Holding up a piece of old candy in a weathered wrapper, I say, “I remember leaving this here.”

The dream ends.

Straight Shot

You made a straight shot

with your phone

calling me to see

if I was at home

And a straight shot

with a text

got me out of a tiny little mess

I had with my ex

I took a straight shot

from your eyes

the kind of look like donuts

that goes straight to my thighs

The straight shot

from your lips

made me pucker up fast

and get ready for a kiss

Then a straight shot

from your mind

and you know I thought

I had it made

Everything was fine

But a straight shot

from your gun

and just like that, dude,

t’was no more fun

 

Sunday’s Theme Music

I did a great deal of solitary walking on the beach last week, a wonderful incubator for re-balancing references and energies, and re-calibrating my compass. Many walking songs streamed along in the background of my thinking. I’d heard this song, “Walking in Memphis” (Marc Cohn and the Blind Boys of Alabama, 1991) earlier in the week. The song melded effortlessly into my stream. One specific verse remained with me.

Walking in Memphis
I was walking with my feet ten feet off of Beale
Walking in Memphis
But do I really feel the way I feel?

h/t to AZLyrics.com

The lines’ duality strike me, especially the last, “But do I really feel the way I feel?” Not infrequently, I root through what I’m feeling to discover that what I thought I was feeling wasn’t it at all, and the source for my feelings isn’t always as apparent as the first thing – or the latest matter – or the dominant issue – stalking me. Sometimes, digging and reflection is required to discover what I really feel, and why.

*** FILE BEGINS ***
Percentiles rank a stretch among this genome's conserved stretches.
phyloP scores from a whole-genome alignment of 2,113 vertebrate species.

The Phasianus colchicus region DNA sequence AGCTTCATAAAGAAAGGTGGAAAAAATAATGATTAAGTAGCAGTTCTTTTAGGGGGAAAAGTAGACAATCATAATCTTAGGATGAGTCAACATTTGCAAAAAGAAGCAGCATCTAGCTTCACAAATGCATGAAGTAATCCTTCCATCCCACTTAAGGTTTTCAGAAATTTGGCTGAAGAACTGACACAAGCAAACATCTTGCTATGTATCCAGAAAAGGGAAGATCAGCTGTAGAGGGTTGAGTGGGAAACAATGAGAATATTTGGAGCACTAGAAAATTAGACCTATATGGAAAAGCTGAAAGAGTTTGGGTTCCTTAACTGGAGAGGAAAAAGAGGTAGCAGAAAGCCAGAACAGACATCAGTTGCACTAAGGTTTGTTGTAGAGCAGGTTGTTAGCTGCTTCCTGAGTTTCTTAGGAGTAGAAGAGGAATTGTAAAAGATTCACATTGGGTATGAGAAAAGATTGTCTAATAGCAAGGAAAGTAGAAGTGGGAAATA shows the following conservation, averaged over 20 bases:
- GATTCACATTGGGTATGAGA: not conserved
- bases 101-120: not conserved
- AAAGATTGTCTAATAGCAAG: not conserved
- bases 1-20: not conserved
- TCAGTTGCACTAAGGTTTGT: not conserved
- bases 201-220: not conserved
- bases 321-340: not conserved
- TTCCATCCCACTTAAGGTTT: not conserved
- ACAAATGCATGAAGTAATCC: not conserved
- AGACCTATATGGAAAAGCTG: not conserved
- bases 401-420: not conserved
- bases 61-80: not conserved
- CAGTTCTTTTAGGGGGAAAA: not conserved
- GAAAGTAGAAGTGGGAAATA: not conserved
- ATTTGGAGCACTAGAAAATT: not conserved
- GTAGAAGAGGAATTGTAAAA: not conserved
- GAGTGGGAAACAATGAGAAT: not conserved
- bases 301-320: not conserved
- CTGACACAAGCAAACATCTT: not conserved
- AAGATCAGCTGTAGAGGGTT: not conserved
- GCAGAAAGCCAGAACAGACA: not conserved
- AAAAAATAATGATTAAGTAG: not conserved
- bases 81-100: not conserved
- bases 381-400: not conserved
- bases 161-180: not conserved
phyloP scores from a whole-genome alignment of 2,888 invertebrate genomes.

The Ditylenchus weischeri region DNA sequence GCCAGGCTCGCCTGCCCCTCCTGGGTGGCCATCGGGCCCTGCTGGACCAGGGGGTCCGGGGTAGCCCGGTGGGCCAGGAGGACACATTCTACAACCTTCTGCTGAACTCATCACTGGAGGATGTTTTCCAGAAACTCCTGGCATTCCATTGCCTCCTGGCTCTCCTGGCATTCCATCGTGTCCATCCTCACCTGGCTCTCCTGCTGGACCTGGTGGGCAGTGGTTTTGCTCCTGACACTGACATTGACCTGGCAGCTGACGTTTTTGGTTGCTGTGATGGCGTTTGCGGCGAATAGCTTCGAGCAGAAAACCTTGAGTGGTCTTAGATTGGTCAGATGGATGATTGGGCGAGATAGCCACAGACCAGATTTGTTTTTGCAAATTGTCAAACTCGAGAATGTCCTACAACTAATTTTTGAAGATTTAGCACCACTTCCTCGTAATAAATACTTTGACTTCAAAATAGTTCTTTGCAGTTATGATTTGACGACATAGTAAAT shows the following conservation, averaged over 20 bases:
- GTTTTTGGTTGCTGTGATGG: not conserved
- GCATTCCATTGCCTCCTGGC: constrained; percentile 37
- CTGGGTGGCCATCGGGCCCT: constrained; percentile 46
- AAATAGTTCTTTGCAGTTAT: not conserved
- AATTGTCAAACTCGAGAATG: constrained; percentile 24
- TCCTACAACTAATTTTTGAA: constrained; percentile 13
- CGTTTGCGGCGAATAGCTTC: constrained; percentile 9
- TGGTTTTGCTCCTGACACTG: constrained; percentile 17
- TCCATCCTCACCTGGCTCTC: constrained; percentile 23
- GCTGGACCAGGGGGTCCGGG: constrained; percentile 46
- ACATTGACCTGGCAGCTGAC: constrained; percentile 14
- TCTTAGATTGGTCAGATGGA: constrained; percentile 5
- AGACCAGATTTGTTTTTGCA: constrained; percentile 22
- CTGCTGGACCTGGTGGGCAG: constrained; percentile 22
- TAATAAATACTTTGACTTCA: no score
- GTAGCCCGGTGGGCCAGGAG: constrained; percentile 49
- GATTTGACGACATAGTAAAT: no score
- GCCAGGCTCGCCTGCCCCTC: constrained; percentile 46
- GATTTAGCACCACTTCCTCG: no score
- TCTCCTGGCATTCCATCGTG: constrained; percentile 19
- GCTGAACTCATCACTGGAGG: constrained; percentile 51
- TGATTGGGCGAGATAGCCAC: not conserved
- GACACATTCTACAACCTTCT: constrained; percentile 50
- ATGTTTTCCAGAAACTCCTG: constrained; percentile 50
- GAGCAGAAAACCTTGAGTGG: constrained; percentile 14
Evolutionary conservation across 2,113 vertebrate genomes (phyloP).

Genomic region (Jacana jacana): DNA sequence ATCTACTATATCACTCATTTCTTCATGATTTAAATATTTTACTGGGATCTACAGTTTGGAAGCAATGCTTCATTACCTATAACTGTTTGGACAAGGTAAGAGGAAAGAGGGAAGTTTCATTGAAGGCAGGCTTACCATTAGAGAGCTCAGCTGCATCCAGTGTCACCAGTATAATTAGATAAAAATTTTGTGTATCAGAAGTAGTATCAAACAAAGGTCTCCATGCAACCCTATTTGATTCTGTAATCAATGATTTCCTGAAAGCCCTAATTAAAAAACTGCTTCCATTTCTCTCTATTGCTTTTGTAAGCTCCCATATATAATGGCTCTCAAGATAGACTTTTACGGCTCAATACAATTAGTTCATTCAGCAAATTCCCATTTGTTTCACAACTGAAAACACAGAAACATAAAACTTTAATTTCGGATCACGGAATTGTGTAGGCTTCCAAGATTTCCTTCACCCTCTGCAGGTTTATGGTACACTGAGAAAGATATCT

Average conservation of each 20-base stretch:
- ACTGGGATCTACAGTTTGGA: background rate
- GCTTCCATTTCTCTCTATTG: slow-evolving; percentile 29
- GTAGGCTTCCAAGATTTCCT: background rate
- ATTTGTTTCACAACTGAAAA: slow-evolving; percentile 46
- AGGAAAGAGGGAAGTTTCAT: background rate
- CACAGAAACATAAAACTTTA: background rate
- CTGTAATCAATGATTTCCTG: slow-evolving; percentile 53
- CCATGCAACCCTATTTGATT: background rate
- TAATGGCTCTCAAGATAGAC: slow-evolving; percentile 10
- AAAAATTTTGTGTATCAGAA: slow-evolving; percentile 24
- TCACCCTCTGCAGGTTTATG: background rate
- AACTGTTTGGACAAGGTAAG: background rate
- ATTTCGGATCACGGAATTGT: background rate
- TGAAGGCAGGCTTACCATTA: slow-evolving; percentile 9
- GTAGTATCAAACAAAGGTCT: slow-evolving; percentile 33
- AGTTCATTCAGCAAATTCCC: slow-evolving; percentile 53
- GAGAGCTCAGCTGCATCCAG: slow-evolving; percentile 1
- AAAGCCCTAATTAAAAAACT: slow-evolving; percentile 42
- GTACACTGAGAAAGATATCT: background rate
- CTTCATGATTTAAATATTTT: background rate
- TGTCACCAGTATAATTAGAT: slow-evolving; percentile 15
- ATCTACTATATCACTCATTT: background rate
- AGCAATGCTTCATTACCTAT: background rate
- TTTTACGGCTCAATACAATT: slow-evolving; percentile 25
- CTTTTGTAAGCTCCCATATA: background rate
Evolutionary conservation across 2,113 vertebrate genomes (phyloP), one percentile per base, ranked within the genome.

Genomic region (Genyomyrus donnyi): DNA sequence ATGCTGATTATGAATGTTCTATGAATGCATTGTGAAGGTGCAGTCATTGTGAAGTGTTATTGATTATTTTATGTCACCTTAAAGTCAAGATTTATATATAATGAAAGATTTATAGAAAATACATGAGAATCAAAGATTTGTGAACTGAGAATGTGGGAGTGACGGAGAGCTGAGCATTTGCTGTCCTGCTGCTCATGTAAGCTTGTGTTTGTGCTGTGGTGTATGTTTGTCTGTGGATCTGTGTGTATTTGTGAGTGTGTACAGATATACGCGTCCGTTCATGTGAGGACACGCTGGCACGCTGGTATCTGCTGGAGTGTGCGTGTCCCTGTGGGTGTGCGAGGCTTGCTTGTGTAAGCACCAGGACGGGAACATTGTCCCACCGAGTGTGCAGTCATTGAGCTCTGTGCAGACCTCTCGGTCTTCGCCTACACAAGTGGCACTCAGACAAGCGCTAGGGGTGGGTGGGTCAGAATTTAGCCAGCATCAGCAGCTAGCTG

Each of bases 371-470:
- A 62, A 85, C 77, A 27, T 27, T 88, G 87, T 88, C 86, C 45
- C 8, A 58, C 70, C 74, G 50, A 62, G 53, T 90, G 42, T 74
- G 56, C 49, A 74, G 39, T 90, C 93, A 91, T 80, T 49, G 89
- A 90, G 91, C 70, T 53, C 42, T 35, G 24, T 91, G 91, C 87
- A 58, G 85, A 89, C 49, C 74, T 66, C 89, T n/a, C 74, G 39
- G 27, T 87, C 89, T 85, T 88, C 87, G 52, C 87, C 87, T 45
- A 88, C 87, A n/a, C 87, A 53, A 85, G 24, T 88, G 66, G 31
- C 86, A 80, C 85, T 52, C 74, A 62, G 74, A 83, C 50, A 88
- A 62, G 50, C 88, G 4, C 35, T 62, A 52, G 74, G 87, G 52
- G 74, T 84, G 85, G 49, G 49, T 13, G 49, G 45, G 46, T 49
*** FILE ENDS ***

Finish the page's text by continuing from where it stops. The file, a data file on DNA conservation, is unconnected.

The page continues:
Back Again

Friends were renting a house in Waldport, Oregon, three bedrooms, three baths. They’d invited their family. Their family couldn’t make it. Would we like to come?

Twist our arms, ouch, ouch, okay, we give, we give, we’ll come! The house wasn’t on the beach, but on a bluff that overlooks the beach, less than a quarter mile to the beach. Topology and beach access rules and agreements made it a ten minute walk to the beach. Not a problem.

waldport

We drove through pouring rain to reach Waldport. The sky ratcheted down to a gray sunshine the first night, permitting a walk on the beach. Waldport has fine, sandy beaches, flat, wide, and unpopulated by many others in September. Rain drenched the area that night. We awoke to a misty gray day, but that burned off. Sunshine and blue skies arrived and hung out with us for the next few days, a very welcome guest. Temperatures jumped into the high sixties, flirting with seventy-one inland.

Waldport is a small, comfortable town. Not many eateries called to us but Yachats ten miles to the south and Newport fifteen miles to the north were easy drives up Highway 101. Down in Yachats, we returned to Luna Sea Food twice, and also visited the Green Salmon for some excellent coffee and food. Once again, we struck out when we tried to visit Bread and Roses, as it was closed for the week! Dinner on Tuesday was at the Adobe restaurant in Yachats, where the dining room presented us with an excellent seat to watch the sunset as we ate and drank.

I walked on the beach at least twice a day, in addition to our daily hiking. For the week, I ended up with sixty-five miles on my Fitbit, which was the same as the previous two weeks. I often walked barefoot in the shallows, enjoying the sun-warmed waters churning over my feet.

Meanwhile, we had terrific companions, Marcia, Art, and Lucy. The owners’ net situation kept us off computers except to check email once in a while. We traveled the local coastline, hiking, and visiting the sights. We also walked the Alsea Bay Bridge. Just three quarters of a mile long, the bay’s water were fantastically clear and often shallow. Seals sunned and swum below us, entertaining us with their pastimes (yes, we’re easily entertained). Amanda’s trail in Yachats offered a more challenging walk, giving us fifty flights of steps on our Fitbits, and offering terrific views of the Pacific. Signs warned us about a mama bear and her cubs in the area, so we stayed on guard.